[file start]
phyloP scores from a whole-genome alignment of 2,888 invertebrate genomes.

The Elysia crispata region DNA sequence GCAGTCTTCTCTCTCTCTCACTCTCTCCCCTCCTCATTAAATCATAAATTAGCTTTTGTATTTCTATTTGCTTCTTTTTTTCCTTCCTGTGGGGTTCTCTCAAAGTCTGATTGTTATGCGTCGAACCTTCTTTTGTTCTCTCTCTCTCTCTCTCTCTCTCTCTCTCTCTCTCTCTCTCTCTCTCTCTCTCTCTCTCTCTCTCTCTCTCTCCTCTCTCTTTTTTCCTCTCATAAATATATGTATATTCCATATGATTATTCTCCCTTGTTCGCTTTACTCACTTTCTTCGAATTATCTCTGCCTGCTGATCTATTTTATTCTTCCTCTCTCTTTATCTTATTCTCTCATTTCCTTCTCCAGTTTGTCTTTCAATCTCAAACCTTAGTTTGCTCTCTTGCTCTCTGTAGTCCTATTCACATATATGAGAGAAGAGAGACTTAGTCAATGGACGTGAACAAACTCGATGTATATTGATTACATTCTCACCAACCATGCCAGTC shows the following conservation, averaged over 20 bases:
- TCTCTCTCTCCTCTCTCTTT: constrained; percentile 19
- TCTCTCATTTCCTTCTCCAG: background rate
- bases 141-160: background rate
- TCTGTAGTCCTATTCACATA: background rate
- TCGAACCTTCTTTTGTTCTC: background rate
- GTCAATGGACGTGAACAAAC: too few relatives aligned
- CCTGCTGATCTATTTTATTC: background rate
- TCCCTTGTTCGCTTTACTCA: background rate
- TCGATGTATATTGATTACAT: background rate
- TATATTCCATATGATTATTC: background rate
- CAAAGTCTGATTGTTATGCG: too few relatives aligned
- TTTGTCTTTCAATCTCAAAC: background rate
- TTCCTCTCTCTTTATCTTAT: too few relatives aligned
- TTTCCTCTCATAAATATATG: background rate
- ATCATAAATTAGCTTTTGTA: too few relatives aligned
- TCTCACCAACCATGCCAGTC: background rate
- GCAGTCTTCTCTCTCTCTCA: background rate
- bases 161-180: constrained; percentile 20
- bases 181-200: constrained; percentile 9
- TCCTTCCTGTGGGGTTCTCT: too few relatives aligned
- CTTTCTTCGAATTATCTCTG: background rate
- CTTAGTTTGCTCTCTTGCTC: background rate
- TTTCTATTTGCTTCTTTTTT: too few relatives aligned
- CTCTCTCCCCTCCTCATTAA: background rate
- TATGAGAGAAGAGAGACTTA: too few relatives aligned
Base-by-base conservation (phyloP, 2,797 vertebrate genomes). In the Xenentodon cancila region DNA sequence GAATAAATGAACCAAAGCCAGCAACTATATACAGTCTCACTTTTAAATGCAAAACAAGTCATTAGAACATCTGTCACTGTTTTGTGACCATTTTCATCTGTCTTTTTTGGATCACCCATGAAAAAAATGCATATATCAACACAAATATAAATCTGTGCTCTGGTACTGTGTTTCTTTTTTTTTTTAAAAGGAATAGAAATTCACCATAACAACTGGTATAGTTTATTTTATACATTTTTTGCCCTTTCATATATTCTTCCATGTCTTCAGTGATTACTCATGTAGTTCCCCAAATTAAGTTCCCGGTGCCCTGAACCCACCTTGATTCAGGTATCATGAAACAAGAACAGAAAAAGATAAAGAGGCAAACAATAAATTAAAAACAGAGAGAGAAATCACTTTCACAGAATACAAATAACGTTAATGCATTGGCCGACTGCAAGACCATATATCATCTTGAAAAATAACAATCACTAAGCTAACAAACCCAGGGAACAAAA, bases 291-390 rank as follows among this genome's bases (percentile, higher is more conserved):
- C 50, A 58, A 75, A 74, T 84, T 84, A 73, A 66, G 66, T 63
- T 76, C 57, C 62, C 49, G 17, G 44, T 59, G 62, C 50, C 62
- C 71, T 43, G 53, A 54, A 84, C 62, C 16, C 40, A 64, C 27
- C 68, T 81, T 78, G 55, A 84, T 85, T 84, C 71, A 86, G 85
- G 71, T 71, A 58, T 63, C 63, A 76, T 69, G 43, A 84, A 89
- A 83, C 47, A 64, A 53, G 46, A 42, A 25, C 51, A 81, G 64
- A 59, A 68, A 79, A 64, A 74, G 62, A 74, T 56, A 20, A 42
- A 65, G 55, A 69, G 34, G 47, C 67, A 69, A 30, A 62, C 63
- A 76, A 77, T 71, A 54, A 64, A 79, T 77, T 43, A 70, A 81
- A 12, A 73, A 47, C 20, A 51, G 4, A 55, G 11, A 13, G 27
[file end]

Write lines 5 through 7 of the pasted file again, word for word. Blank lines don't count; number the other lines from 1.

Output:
- bases 141-160: background rate
- TCTGTAGTCCTATTCACATA: background rate
- TCGAACCTTCTTTTGTTCTC: background rate